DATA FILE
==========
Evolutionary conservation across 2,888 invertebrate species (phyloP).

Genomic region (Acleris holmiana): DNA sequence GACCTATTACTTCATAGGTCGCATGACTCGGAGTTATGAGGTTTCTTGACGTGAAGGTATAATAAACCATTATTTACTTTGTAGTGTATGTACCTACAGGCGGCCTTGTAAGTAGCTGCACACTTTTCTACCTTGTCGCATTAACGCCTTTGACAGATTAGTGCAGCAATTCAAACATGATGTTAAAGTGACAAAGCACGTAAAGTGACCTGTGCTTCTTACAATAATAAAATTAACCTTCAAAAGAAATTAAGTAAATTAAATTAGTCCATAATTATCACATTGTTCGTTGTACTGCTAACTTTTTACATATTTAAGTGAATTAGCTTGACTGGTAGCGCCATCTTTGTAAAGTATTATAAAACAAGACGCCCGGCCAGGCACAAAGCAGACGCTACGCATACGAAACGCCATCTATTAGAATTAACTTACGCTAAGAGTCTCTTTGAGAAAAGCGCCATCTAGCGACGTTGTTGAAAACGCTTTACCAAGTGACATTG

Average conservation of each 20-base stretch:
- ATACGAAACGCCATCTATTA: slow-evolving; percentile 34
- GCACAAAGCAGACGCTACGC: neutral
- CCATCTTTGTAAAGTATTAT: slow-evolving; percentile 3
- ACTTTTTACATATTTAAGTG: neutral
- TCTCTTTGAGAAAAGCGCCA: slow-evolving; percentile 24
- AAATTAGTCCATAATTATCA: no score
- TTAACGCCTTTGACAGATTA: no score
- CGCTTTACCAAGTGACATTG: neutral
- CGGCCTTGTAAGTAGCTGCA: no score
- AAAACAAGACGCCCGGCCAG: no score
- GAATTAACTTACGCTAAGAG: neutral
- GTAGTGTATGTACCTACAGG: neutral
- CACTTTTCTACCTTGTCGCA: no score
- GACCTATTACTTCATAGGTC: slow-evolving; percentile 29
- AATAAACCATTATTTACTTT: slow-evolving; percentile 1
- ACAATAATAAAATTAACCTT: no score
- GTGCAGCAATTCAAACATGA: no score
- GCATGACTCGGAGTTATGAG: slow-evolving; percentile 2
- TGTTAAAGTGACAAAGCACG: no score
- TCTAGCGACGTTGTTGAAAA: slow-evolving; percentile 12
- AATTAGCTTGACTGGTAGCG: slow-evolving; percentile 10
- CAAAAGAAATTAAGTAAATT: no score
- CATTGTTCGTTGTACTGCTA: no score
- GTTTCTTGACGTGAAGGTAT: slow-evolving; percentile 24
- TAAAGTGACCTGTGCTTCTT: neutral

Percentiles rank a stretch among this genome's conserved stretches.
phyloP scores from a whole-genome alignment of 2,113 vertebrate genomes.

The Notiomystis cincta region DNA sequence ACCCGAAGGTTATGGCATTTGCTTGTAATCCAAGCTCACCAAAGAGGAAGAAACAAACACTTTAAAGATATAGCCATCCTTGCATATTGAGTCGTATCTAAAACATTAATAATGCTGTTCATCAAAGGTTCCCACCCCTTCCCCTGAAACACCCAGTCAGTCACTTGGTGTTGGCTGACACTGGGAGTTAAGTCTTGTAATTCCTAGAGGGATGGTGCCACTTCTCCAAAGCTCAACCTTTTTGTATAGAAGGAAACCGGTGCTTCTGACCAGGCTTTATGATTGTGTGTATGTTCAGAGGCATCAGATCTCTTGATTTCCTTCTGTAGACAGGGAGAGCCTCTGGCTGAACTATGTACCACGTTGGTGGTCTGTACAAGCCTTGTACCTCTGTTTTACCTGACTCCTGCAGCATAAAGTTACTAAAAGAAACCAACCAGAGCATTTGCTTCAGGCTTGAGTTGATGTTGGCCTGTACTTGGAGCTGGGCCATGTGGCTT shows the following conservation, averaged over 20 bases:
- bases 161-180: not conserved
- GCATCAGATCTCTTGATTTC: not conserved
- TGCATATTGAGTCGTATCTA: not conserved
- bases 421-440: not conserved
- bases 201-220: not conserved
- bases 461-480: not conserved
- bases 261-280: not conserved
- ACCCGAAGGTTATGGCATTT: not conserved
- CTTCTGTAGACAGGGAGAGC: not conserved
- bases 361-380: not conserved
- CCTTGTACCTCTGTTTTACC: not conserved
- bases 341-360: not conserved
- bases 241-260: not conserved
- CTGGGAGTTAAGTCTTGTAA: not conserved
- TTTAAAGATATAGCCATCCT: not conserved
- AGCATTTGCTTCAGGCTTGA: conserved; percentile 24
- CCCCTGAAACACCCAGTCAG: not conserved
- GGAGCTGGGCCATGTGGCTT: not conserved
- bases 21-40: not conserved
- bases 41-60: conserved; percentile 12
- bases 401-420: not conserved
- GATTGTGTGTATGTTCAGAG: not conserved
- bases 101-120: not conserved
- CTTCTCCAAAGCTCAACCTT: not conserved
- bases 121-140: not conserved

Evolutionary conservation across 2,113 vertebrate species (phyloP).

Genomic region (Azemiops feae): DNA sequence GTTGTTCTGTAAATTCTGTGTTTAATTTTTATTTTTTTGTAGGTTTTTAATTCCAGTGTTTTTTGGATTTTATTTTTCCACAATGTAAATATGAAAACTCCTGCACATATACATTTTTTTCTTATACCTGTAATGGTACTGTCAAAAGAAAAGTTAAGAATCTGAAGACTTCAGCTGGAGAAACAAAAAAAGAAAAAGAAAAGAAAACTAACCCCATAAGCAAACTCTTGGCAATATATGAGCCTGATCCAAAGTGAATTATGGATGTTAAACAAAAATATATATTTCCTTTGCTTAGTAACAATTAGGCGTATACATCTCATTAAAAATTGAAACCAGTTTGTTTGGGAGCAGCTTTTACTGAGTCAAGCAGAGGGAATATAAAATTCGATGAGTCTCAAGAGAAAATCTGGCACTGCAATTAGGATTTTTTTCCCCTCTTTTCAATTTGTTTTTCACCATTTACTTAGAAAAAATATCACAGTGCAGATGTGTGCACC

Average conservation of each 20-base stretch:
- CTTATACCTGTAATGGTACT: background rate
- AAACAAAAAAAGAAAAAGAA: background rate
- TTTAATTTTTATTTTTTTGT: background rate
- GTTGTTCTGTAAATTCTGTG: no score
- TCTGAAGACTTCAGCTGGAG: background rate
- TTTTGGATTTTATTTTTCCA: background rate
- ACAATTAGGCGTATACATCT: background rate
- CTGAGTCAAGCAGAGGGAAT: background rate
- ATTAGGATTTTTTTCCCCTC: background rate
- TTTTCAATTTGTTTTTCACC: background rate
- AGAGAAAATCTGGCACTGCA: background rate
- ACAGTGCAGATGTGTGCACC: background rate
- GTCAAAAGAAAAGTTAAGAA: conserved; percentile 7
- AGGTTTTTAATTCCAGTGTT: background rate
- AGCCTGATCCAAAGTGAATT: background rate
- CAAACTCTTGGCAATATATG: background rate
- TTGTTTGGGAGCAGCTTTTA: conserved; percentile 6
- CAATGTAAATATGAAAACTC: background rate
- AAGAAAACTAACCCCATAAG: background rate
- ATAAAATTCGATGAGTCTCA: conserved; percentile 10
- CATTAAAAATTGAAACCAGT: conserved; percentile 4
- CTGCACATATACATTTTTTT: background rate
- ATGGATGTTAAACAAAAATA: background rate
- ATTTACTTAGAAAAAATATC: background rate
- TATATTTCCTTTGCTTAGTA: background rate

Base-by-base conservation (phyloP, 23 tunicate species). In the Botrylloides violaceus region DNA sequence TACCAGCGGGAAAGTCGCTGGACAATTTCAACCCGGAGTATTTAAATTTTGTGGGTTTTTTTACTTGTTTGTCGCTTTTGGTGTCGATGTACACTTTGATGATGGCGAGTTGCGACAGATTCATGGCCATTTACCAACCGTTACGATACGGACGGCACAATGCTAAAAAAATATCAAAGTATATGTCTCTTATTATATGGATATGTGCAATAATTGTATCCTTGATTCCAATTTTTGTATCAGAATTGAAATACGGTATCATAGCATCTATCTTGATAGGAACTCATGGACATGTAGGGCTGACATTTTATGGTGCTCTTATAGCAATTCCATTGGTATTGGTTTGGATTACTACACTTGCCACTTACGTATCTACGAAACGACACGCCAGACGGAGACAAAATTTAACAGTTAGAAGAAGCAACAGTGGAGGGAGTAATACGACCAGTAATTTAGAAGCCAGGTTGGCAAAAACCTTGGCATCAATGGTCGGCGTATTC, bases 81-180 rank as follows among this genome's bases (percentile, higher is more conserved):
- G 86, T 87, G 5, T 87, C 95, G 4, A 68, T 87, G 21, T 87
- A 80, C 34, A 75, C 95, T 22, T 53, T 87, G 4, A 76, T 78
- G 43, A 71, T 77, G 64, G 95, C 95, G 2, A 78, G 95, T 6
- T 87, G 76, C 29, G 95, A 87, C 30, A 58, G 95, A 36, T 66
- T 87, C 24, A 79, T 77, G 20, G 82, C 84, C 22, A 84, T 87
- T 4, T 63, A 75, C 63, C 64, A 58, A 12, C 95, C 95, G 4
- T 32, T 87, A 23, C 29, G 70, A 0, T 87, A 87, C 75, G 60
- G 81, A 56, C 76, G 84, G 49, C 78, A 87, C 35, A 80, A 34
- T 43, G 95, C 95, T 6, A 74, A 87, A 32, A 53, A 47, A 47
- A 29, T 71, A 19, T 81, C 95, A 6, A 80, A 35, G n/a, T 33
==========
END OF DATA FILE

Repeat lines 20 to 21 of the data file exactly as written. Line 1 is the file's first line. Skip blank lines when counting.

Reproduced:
- GTGCAGCAATTCAAACATGA: no score
- GCATGACTCGGAGTTATGAG: slow-evolving; percentile 2